Ukraine said on Friday that it destroyed part of a column of military vehicles that had crossed the border from Russia — a claim swiftly denied by Russia.
Ukrainian President Petro Poroshenko made the claim in a telephone call with British Prime Minister David Cameron: "The President...confirmed that the majority of the Russian military armored vehicles had been destroyed by the Ukrainian artillery at night."
The UK said it had summoned Russia's ambassador to explain, the BBC reported.
Late on Thursday, two reporters, including Shaun Walker of The Guardian stumbled upon a column of armored personnel carriers (APCs) that they witnessed cross the border from Russia into Ukraine.
Russia denied that its troops had entered Ukraine and said that additional border guards had been deployed to the area to "prevent the infiltration of armed people on the territory of the Russian federation," the Guardian reported. It said the unit operated only inside Russia: "In this regard, information on a group of Russian soldiers crossing the Russian-Ukrainian border is not true," RIA Novosti quoted an official as saying, the Guardian reported.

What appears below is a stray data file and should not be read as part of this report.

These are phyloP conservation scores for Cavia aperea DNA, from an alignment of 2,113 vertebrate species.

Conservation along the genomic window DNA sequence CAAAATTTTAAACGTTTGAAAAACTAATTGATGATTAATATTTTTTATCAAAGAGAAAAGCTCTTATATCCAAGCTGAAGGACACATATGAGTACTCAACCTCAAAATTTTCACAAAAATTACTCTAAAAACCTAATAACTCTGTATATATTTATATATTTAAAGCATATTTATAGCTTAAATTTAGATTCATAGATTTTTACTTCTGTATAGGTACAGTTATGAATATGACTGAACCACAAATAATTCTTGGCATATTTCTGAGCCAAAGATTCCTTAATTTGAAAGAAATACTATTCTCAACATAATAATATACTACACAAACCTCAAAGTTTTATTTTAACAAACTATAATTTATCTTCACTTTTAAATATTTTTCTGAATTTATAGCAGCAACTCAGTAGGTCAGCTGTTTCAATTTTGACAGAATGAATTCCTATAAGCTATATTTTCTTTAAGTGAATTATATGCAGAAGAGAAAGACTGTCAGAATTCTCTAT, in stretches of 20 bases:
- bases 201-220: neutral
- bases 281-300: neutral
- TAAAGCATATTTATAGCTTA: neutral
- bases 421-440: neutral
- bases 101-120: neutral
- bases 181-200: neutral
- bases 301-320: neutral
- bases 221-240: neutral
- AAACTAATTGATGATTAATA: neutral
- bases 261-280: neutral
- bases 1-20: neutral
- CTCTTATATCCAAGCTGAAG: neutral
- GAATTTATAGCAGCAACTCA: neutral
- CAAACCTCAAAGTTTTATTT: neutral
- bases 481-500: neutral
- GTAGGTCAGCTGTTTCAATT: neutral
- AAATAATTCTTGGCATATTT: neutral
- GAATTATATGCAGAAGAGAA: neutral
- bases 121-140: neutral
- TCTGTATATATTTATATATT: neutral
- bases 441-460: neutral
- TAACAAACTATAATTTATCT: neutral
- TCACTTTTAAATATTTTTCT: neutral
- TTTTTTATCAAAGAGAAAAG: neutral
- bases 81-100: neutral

A Russian defense official, Igor Konashenkov, went further and said: "There is no Russian military column, that supposedly crossed the Russian-Ukrainian border either during the day or at night."
"Such statements, based on some sort of fantasies or, rather, on the assumptions of journalists, should not become a subject for the serious discussion between the top officials of any country," Konashenkov said in a statement, RIA-Novosti, a Russian newswire, reported.
Despite Russia's denial, the eyewitness reports of the incursion appeared to confirm what many had suspected for months — and what the Ukrainian government has claimed for months: that Russian military equipment was making regular incursions into East Ukraine. It was unclear whether the APCs were driven by Russian soldiers or the separatists they back in East Ukraine.
In Copenhagen, NATO Secretary General Anders Fogh Rasmussen confirmed the incursion but added: "What we have seen last night is the continuation of what we have seen for some time," the New York Times reported.
Reporters had been following a massive convoy that Russia says is filled with humanitarian aid destined for Ukraine when they saw the incursion.
The trucks remain stalled in Russia, the New York Times reported, and there were conflicting reports on whether Ukrainian border officials had been allowed to inspect their load, which Russia claims comprises food and other aid for civilians caught in Ukraine's civil strife.
The UN says the death toll in the conflict, raging for months, has doubled in the past two weeks, jumping from 1,129 dead on July 26 to 2,086 people dead by Aug. 10.